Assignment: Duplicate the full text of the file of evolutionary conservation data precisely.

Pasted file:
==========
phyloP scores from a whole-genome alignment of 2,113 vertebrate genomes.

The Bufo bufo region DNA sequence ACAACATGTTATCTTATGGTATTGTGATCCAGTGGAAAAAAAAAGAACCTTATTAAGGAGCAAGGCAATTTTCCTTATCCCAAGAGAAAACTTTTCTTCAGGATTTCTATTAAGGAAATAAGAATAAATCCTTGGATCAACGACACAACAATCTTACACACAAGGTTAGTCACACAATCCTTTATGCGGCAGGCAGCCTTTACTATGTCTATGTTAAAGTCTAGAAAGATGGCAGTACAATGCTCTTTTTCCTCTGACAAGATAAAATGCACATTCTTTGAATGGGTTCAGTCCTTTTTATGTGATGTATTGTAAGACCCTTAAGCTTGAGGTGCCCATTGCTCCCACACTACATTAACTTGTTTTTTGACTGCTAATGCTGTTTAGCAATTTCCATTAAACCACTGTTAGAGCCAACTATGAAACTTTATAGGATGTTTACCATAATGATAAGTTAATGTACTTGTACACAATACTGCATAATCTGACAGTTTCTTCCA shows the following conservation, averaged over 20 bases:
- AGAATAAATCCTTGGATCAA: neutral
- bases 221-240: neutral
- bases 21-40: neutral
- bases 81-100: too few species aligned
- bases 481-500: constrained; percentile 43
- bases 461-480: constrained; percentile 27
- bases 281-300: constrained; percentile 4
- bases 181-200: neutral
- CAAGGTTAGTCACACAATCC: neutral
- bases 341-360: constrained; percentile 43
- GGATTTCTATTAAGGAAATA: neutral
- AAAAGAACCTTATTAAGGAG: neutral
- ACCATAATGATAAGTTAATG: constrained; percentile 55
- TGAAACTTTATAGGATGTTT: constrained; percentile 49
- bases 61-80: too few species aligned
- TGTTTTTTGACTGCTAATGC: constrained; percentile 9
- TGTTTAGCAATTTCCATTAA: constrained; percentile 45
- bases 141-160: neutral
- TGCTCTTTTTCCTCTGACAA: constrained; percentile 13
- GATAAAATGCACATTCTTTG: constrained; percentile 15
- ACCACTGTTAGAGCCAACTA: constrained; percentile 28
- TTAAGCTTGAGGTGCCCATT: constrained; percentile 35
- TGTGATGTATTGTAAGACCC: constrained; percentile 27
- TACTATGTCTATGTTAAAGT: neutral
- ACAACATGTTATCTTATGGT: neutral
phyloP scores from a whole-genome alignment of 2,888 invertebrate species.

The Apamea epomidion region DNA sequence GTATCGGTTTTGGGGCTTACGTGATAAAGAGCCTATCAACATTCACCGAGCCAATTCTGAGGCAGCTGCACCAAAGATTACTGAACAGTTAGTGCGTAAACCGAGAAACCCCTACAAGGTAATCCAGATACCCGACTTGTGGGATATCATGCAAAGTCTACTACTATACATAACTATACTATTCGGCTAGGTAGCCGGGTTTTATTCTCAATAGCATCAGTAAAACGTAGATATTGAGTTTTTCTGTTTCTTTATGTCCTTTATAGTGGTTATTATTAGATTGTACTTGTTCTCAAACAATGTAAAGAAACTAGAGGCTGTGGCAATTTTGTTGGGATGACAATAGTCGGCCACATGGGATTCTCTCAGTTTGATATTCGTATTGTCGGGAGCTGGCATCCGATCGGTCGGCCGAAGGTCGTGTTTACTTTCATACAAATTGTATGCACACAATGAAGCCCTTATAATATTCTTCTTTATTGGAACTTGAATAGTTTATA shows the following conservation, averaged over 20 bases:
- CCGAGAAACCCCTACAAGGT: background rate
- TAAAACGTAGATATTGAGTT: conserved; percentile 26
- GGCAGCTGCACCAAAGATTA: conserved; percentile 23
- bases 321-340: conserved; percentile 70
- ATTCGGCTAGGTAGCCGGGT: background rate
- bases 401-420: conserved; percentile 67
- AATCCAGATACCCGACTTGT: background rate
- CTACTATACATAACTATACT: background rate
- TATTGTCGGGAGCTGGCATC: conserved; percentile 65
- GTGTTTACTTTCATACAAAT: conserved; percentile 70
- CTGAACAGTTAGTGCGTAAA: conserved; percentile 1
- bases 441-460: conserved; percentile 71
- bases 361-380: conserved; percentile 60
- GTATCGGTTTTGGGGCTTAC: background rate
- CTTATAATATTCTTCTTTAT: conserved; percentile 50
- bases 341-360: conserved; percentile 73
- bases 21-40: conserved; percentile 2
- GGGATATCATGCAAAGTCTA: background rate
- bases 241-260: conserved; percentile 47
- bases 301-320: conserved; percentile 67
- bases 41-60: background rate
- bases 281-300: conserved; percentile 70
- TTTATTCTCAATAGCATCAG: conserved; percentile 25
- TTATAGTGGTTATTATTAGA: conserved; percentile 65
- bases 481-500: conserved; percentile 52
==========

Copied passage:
phyloP scores from a whole-genome alignment of 2,113 vertebrate genomes.

The Bufo bufo region DNA sequence ACAACATGTTATCTTATGGTATTGTGATCCAGTGGAAAAAAAAAGAACCTTATTAAGGAGCAAGGCAATTTTCCTTATCCCAAGAGAAAACTTTTCTTCAGGATTTCTATTAAGGAAATAAGAATAAATCCTTGGATCAACGACACAACAATCTTACACACAAGGTTAGTCACACAATCCTTTATGCGGCAGGCAGCCTTTACTATGTCTATGTTAAAGTCTAGAAAGATGGCAGTACAATGCTCTTTTTCCTCTGACAAGATAAAATGCACATTCTTTGAATGGGTTCAGTCCTTTTTATGTGATGTATTGTAAGACCCTTAAGCTTGAGGTGCCCATTGCTCCCACACTACATTAACTTGTTTTTTGACTGCTAATGCTGTTTAGCAATTTCCATTAAACCACTGTTAGAGCCAACTATGAAACTTTATAGGATGTTTACCATAATGATAAGTTAATGTACTTGTACACAATACTGCATAATCTGACAGTTTCTTCCA shows the following conservation, averaged over 20 bases:
- AGAATAAATCCTTGGATCAA: neutral
- bases 221-240: neutral
- bases 21-40: neutral
- bases 81-100: too few species aligned
- bases 481-500: constrained; percentile 43
- bases 461-480: constrained; percentile 27
- bases 281-300: constrained; percentile 4
- bases 181-200: neutral
- CAAGGTTAGTCACACAATCC: neutral
- bases 341-360: constrained; percentile 43
- GGATTTCTATTAAGGAAATA: neutral
- AAAAGAACCTTATTAAGGAG: neutral
- ACCATAATGATAAGTTAATG: constrained; percentile 55
- TGAAACTTTATAGGATGTTT: constrained; percentile 49
- bases 61-80: too few species aligned
- TGTTTTTTGACTGCTAATGC: constrained; percentile 9
- TGTTTAGCAATTTCCATTAA: constrained; percentile 45
- bases 141-160: neutral
- TGCTCTTTTTCCTCTGACAA: constrained; percentile 13
- GATAAAATGCACATTCTTTG: constrained; percentile 15
- ACCACTGTTAGAGCCAACTA: constrained; percentile 28
- TTAAGCTTGAGGTGCCCATT: constrained; percentile 35
- TGTGATGTATTGTAAGACCC: constrained; percentile 27
- TACTATGTCTATGTTAAAGT: neutral
- ACAACATGTTATCTTATGGT: neutral
phyloP scores from a whole-genome alignment of 2,888 invertebrate species.

The Apamea epomidion region DNA sequence GTATCGGTTTTGGGGCTTACGTGATAAAGAGCCTATCAACATTCACCGAGCCAATTCTGAGGCAGCTGCACCAAAGATTACTGAACAGTTAGTGCGTAAACCGAGAAACCCCTACAAGGTAATCCAGATACCCGACTTGTGGGATATCATGCAAAGTCTACTACTATACATAACTATACTATTCGGCTAGGTAGCCGGGTTTTATTCTCAATAGCATCAGTAAAACGTAGATATTGAGTTTTTCTGTTTCTTTATGTCCTTTATAGTGGTTATTATTAGATTGTACTTGTTCTCAAACAATGTAAAGAAACTAGAGGCTGTGGCAATTTTGTTGGGATGACAATAGTCGGCCACATGGGATTCTCTCAGTTTGATATTCGTATTGTCGGGAGCTGGCATCCGATCGGTCGGCCGAAGGTCGTGTTTACTTTCATACAAATTGTATGCACACAATGAAGCCCTTATAATATTCTTCTTTATTGGAACTTGAATAGTTTATA shows the following conservation, averaged over 20 bases:
- CCGAGAAACCCCTACAAGGT: background rate
- TAAAACGTAGATATTGAGTT: conserved; percentile 26
- GGCAGCTGCACCAAAGATTA: conserved; percentile 23
- bases 321-340: conserved; percentile 70
- ATTCGGCTAGGTAGCCGGGT: background rate
- bases 401-420: conserved; percentile 67
- AATCCAGATACCCGACTTGT: background rate
- CTACTATACATAACTATACT: background rate
- TATTGTCGGGAGCTGGCATC: conserved; percentile 65
- GTGTTTACTTTCATACAAAT: conserved; percentile 70
- CTGAACAGTTAGTGCGTAAA: conserved; percentile 1
- bases 441-460: conserved; percentile 71
- bases 361-380: conserved; percentile 60
- GTATCGGTTTTGGGGCTTAC: background rate
- CTTATAATATTCTTCTTTAT: conserved; percentile 50
- bases 341-360: conserved; percentile 73
- bases 21-40: conserved; percentile 2
- GGGATATCATGCAAAGTCTA: background rate
- bases 241-260: conserved; percentile 47
- bases 301-320: conserved; percentile 67
- bases 41-60: background rate
- bases 281-300: conserved; percentile 70
- TTTATTCTCAATAGCATCAG: conserved; percentile 25
- TTATAGTGGTTATTATTAGA: conserved; percentile 65
- bases 481-500: conserved; percentile 52